W3C home > Mailing lists > Public > www-style@w3.org > January 2015

Re: [css-fonts] More granularity for font-weight?

From: John Daggett <jdaggett@mozilla.com>
Date: Thu, 8 Jan 2015 15:30:14 +0900
Message-ID: <CALYZoVPwpQ_SH6bBuexYmjHQfNzFQZowcEXtf1FhOL2rQ83RTg@mail.gmail.com>
To: www-style <www-style@w3.org>
Hi Kenji,

I think it would be fine to extend the set of available font weights in
CSS. But I would caution that there are some nasty gotchas related to the
font weight values that are stored in fonts and in some platform API's that
provide this data to user agents. Simply allowing a wider range of weight
values won't allow for consistent matching of font weights on all platforms.

The first issue here is the "GDI synthetic bold" problem. Under Windows,
the GDI font API's will automatically apply synthetic bolding to any font
with a weight of 200 or below. Font designers have worked around this by
avoiding weights under 250 when shipping fonts for Windows (e.g. Roboto,
Noto Sans CJK). That's why a "Thin" face is given a weight of 250 rather
than 100 as suggested by the OpenType spec [1].  See also this typophile
discussion [2]. The result of this is that weight values at the lower end
of the scale are inconsistent across font families, some are skewed to
avoid the GDI problem, some not. If an author wants to specify a Thin face
across families, sometimes 250 will be the ticket, sometimes 100. This
probably requires some sort of OpenType spec solution (e.g. extra bits that
indicate a skewed or absolute scale for weight values).

The second issue is that platform API's don't always do a good job of
reporting weight values in any sane manner. OSX font API's don't always
report font weight based on the OS/2 value, there seems to be some sort of
interaction between the usWeightClass value in the OS/2 table and the
weight that can be inferred from the style name (e.g. "Thin"). See lots of
gory details in this bug [3]. For example, the Avenir font family has
'Heavy' and 'Black' faces for which OSX platform API's report the *same*
weight value, even though the weight value indicated by the font data is
different (see below). This is a platform bug for OSX.

> Should the restriction on font-weight be relaxed?
>  - all positive integers?
>  - all integers between 100 to 900?
>  - add 50 increments between 100 to 900?

I think the value should be all integer values in the inclusive range [1,
999], which roughly aligns with what's allowed by DirectWrite (the OpenType
spec doesn't precisely define the limits).

It would be relatively simple to extend the existing font matching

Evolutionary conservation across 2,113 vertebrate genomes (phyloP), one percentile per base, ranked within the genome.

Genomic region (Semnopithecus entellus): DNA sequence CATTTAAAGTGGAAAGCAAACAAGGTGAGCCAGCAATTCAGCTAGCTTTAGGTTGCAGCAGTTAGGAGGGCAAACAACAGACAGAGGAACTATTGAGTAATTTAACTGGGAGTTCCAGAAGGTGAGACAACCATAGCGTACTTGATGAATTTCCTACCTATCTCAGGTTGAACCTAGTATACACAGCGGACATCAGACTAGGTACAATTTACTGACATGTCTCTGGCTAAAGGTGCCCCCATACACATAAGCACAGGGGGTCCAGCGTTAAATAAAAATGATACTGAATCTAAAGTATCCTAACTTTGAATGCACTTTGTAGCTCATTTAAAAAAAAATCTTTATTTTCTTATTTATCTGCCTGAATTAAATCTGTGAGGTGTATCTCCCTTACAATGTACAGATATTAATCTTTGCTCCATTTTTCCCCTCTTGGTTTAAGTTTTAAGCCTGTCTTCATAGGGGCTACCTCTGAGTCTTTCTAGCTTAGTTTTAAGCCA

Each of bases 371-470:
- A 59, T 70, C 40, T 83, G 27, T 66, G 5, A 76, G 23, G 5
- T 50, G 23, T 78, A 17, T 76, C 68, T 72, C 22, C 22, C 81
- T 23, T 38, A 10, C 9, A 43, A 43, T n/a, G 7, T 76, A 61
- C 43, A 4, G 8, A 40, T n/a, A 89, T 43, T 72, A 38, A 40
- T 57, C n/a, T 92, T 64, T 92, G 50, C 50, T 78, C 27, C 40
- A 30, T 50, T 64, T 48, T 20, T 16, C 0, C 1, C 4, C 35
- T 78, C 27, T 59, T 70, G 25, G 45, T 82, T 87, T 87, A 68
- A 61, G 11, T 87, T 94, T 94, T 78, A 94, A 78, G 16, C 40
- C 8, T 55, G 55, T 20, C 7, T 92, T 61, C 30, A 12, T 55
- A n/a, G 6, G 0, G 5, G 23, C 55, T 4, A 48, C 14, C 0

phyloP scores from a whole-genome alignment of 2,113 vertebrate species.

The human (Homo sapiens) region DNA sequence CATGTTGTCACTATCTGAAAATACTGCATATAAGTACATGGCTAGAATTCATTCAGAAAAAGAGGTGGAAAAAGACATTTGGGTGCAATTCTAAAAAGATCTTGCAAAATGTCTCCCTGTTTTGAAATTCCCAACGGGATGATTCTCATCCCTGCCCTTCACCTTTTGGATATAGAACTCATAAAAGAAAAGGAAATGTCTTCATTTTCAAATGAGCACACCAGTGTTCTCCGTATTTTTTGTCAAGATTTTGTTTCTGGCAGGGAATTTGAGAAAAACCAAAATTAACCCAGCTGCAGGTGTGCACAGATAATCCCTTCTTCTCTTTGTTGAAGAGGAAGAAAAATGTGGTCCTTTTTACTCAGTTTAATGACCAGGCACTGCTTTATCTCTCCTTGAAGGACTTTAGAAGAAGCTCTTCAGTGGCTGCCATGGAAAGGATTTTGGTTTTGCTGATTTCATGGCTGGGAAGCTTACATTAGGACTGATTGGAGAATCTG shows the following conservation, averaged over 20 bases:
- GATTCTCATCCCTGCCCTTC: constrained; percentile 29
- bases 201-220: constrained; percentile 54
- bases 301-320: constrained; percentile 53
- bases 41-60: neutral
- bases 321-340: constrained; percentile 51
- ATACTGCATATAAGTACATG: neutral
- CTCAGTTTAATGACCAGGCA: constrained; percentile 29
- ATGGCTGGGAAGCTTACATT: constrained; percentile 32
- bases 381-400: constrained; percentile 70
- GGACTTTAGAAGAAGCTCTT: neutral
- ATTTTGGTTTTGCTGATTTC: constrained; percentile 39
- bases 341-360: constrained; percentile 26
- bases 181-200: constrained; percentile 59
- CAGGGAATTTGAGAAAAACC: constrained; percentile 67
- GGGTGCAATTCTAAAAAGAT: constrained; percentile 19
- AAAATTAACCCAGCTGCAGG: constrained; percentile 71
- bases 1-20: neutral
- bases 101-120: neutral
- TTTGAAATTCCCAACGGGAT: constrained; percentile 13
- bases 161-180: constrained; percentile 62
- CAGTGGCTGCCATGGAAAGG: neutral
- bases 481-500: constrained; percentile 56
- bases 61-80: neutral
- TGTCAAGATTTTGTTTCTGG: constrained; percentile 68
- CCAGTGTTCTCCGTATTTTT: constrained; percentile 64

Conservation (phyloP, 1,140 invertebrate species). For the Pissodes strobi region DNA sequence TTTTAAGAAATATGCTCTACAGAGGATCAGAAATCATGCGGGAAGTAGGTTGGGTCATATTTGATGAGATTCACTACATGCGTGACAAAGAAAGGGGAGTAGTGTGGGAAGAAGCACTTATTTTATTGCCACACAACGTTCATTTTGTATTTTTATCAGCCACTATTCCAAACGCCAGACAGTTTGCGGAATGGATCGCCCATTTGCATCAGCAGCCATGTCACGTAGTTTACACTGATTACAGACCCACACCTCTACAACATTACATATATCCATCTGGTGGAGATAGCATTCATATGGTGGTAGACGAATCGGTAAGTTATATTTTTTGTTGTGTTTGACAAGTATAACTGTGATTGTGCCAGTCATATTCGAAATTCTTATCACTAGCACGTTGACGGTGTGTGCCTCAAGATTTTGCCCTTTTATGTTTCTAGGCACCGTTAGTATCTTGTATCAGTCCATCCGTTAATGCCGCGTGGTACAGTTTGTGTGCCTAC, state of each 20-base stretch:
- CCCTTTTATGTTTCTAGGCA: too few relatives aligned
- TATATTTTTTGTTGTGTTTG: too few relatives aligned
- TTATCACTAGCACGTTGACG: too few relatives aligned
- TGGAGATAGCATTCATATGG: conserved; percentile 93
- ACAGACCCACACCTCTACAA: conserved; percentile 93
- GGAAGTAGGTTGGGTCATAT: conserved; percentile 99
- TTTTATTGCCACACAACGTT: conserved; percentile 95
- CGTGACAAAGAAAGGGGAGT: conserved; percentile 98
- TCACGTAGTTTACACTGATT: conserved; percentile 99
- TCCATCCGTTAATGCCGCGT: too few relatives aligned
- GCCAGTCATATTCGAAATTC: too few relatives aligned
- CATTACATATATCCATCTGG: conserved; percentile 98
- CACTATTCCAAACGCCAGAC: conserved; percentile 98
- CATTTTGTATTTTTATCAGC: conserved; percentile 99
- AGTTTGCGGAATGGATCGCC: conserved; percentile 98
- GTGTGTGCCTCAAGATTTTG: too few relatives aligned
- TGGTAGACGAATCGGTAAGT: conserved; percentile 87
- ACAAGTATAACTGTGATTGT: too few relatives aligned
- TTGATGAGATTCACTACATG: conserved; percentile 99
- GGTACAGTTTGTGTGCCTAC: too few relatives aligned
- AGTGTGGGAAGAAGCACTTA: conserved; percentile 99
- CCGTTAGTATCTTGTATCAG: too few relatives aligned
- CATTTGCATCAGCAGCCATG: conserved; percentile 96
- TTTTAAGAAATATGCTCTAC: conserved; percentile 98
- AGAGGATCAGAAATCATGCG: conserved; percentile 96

algorithm to cover the extended set of font weight values. Naturally,
current user agents won't recognize all values (e.g. 250).

I also think it would be better to make these changes in the CSS Fonts 4
spec. ;)


John Daggett

[1] http://www.microsoft.com/typography/otspec/os2.htm#wtc
[2] http://typophile.com/node/84518
[3] https://bugzilla.mozilla.org/show_bug.cgi?id=931426

Avenir OSX 10.9
columns: appKitWeight css(appKitWeight) os2-usWeightClass CoreText-weight
psname family
3 200 300 -0.40 Avenir-Light [Avenir]
3 200 300 -0.40 Avenir-LightOblique [Avenir]
5 400 400 0.00 Avenir-Book [Avenir]
5 400 400 0.00 Avenir-BookOblique [Avenir]
5 400 400 0.00 Avenir-Oblique [Avenir]
5 400 400 0.00 Avenir-Roman [Avenir]
6 500 500 0.23 Avenir-Medium [Avenir]
7 600 500 0.23 Avenir-MediumOblique [Avenir]
11 800 800 0.62 Avenir-Black [Avenir]
11 800 800 0.62 Avenir-BlackOblique [Avenir]
11 800 900 0.62 Avenir-Heavy [Avenir]
11 800 900 0.62 Avenir-HeavyOblique [Avenir]

On Thu, Jan 8, 2015 at 1:27 PM, Kenji Baheux <kenjibaheux@chromium.org>

> Hi,
> Currently CSS font-weight can take a few fixed number values: 100, 200,
> 300, ..., 900
> It was brought to my attention that fonts with intermediary font-weights
> seems to be more common lately:
>  - Roboto and Noto Sans CJK have a 250 thin font variant
>  - Apparently Windows has been shipping with 350 semi-light fonts for
> quite a while now:
>     - LeelUIsl.ttf: Leelawadee UI Semilight
>     - NirmalaS.ttf: Nirmala UI Semilight
>     - segoeuisl.ttf: Segoe UI Semilight
>     - seguisli.ttf: Segoe UI Semilight Italic
> I have been floating this around to a few folks to gather initial feedback.
> Notably, Bram Stein from Adobe investigated the behavior of different
> browsers when presented with non-standard font-weight values:
>    "I’ve tested on all browsers I have access to (IE6+, Android 2.2+, iOS
> 4+, Firefox, Chrome, Opera, Safari, BlackBerry, etc.)
>     and all of them fall back to “normal” when they don’t recognize a font
> weight value (in either @font-face or by itself).
>      My test case is here: https://github.com/bramstein/font-weight-test"
> Should the restriction on font-weight be relaxed?
>  - all positive integers?
>  - all integers between 100 to 900?
>  - add 50 increments between 100 to 900?
> Best,
Received on Thursday, 8 January 2015 06:30:41 UTC

This archive was generated by hypermail 2.4.0 : Friday, 17 January 2020 22:51:56 UTC